An 8‑Minute Animated Flight Over Ancient Rome

“At roof-top lev­el, Rome may seem a city of spires and steeples and tow­ers that reach up towards eter­nal truths,” said Antho­ny Burgess of the great city in which he lived in the mid-70s. “But this city is not built in the sky. It is built on dirt, earth, dung, cop­u­la­tion, death, human­i­ty.” For all the city’s ancient grandeur, the real Rome is to be found in its broth­els, bath­hous­es, and cat­a­combs, a sen­ti­ment wide­ly shared by writ­ers in Rome since Lucil­ius, often cred­it­ed as Rome’s first satirist, a genre invent­ed to bring the lofty down to earth.

“The Romans … proud­ly declared that satire was ‘total­ly ours,’ ” writes Robert Cow­an, senior lec­tur­er in clas­sics at the Uni­ver­si­ty of Syd­ney. “Instead of heroes, noble deeds, and city-foun­da­tions recount­ed in ele­vat­ed lan­guage,” ancient Romans con­struct­ed their lit­er­a­ture from “a hodge­podge of scum­bags, orgies, and the break­down of urban soci­ety, spat out in words as filthy as the vices they describe.” Lit­tle won­der, per­haps, that the author of A Clock­work Orange found Rome so much to his lik­ing. For all the Chris­tian­i­ty over­laid atop the ruins, “the Romans are not a holy peo­ple; they are pagans.”

In the video above, see an 8‑minute rooftop-lev­el flight above the ancient impe­r­i­al city, “the most exten­sive, detailed and accu­rate vir­tu­al 3D recon­struc­tion of Ancient Rome,” its cre­ators, His­to­ry in 3D, write. They are about halfway through the project, which cur­rent­ly includes such areas as the Forum, the Colos­se­um, Impe­r­i­al Forums, “famous baths, the­aters, tem­ples and palaces” and the Traste­vere, where Burgess made his home mil­len­nia after the peri­od rep­re­sent­ed in the CGI recon­struc­tion above and where, he wrote in the 1970s, antiq­ui­ty had been pre­served: “Trastev­eri­ni… regard them­selves as the true Romans.”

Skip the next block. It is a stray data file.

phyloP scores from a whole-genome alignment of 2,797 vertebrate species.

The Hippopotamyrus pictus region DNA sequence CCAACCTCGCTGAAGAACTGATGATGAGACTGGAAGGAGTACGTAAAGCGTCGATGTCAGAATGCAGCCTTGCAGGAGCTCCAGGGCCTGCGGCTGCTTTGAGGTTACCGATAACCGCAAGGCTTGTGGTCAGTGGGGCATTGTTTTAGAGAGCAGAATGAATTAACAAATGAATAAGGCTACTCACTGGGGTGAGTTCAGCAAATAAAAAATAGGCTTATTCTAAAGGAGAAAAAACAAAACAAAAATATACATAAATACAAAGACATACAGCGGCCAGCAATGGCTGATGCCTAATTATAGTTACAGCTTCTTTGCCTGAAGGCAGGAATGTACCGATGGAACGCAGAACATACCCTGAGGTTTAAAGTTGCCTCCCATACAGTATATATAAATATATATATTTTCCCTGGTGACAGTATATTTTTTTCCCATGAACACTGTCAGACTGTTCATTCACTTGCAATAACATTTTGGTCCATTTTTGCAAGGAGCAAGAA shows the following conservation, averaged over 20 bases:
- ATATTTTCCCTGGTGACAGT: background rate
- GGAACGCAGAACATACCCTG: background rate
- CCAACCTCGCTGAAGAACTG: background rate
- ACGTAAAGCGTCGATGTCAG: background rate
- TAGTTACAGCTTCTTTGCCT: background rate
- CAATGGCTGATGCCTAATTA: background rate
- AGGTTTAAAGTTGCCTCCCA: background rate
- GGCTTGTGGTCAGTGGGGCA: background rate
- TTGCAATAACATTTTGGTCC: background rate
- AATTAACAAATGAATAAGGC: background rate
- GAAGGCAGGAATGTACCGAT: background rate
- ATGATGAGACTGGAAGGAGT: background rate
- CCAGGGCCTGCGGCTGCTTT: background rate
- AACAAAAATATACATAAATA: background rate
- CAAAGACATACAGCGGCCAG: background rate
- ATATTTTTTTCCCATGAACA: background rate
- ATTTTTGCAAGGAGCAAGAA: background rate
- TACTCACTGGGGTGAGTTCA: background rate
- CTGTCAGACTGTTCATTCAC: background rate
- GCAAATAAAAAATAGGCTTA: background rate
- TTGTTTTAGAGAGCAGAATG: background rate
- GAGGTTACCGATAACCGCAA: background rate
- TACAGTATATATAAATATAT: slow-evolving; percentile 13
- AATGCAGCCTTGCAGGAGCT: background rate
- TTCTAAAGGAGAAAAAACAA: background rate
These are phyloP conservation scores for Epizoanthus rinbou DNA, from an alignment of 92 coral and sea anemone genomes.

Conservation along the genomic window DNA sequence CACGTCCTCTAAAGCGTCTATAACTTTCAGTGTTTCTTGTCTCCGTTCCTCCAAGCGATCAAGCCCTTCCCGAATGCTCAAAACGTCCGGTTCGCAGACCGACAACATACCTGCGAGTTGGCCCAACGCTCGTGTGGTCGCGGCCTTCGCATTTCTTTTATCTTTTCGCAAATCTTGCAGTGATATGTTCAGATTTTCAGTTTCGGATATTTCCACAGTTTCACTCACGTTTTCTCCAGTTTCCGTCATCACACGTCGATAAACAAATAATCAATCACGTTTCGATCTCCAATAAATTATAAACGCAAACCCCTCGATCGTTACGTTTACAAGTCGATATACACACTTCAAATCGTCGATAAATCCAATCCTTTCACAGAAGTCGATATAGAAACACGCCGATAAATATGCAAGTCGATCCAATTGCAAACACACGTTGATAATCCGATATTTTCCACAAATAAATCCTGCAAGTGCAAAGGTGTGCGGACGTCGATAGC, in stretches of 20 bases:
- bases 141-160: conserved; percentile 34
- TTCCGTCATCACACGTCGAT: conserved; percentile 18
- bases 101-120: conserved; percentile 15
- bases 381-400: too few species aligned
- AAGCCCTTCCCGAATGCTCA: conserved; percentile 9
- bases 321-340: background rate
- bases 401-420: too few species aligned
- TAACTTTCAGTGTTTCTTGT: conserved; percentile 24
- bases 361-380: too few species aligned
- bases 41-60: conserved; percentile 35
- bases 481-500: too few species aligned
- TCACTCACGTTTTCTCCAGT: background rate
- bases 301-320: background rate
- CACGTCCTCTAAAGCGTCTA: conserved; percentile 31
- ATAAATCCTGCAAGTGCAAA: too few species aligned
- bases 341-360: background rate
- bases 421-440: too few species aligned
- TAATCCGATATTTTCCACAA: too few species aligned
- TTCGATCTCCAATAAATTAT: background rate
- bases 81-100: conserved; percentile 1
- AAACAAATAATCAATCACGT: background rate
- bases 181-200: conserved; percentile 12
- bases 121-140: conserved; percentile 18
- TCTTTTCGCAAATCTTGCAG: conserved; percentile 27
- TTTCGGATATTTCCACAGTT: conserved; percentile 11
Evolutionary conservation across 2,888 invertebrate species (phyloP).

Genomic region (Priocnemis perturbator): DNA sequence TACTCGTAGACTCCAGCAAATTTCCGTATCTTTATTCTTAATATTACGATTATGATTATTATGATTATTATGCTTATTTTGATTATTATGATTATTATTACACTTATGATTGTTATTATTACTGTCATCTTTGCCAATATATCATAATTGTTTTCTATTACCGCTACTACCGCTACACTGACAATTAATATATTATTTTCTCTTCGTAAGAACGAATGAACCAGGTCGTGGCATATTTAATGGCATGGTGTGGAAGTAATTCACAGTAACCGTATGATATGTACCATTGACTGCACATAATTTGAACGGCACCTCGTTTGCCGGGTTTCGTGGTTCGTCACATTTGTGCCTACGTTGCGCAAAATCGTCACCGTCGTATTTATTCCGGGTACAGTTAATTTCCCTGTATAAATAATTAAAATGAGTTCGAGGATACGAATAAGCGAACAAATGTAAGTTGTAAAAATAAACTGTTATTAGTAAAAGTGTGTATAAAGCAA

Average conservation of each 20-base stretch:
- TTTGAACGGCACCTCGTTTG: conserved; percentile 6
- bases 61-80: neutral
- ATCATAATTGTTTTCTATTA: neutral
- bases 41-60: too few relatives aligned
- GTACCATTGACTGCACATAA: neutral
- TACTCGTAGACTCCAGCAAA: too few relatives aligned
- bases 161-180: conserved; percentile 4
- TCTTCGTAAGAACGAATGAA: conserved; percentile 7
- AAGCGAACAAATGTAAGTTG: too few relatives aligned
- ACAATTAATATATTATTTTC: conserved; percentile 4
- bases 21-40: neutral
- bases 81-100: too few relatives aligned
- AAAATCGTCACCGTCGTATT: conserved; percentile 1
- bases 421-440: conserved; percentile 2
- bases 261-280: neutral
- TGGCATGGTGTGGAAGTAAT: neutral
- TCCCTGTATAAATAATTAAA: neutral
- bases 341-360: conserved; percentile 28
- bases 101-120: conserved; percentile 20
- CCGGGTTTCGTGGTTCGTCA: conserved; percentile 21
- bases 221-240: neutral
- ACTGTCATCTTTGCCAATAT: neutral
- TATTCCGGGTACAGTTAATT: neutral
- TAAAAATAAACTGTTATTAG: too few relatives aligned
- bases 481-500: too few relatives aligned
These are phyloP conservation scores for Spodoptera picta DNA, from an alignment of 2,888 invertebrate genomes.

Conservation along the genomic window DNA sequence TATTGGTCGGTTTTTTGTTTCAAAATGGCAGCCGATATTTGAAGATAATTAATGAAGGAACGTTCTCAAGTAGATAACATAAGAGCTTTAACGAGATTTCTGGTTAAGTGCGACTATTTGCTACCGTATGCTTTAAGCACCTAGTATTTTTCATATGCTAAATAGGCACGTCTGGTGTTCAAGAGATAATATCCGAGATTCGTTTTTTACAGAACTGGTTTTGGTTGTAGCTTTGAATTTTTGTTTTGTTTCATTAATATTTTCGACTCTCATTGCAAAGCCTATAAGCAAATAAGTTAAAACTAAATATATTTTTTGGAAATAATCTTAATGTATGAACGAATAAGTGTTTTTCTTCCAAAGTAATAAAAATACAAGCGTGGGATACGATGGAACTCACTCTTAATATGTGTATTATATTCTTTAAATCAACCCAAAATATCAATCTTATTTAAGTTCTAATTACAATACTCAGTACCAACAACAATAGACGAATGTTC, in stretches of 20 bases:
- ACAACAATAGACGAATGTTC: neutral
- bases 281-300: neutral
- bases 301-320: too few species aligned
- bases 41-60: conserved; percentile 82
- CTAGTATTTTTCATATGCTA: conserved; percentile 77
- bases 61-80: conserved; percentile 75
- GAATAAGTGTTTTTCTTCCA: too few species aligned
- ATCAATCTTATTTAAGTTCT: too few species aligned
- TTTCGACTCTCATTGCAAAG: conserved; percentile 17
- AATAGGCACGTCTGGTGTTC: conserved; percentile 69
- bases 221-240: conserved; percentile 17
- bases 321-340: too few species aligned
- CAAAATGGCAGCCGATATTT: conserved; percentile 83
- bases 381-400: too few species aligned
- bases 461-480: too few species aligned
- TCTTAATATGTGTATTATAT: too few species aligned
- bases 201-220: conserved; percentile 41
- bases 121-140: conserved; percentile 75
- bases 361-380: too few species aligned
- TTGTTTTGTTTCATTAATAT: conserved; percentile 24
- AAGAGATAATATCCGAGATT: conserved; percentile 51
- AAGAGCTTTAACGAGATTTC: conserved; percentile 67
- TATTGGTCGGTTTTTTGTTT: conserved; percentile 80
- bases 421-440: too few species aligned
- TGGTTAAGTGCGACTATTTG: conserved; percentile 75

The lan­guage of this Rome, like that of Juve­nal, the ancient city’s great­est satirist, offers “a ground-lev­el view of a Rome we could bare­ly guess at from the hero­ism of the Aeneid,” writes Cow­an. “The lan­guage of the Trastev­eri­ni is rough,” writes Burgess, “scur­rilous, blas­phe­mous, obscene, the tongue of the gut­ter. Many of them are lead­ers of inten­si­ty, rebels agains the gov­ern­ment. They have had two thou­sand years of bad gov­ern­ment and they must look for­ward to two thou­sand more.”

As we drift over the city’s rooftops in the impres­sive­ly ren­dered ani­ma­tion above, we might imag­ine its streets below teem­ing with pro­fane, dis­grun­tled Romans of all kinds. It may be impos­si­ble to recre­ate Ancient Rome at street lev­el, with all of its many sights, smells, and sounds. But if we’ve been to Rome, or ever get the chance to vis­it, we may mar­vel, along with Burgess, at its “con­ti­nu­ity of cul­ture.… Prob­a­bly Rome has changed less in two thou­sand years than Man­hat­tan has in twen­ty years.” The Empire may have been fat­ed to col­lapse under its own weight, but Rome, the Eter­nal City, may indeed endure for­ev­er.

Relat­ed Con­tent:

A Vir­tu­al Tour of Ancient Rome, Cir­ca 320 CE: Explore Stun­ning Recre­ations of The Forum, Colos­se­um and Oth­er Mon­u­ments

The His­to­ry of Ancient Rome in 20 Quick Min­utes: A Primer Nar­rat­ed by Bri­an Cox

What Did the Roman Emper­ors Look Like?: See Pho­to­re­al­is­tic Por­traits Cre­at­ed with Machine Learn­ing

Josh Jones is a writer based in Durham, NC. Fol­low him at @jdmagness

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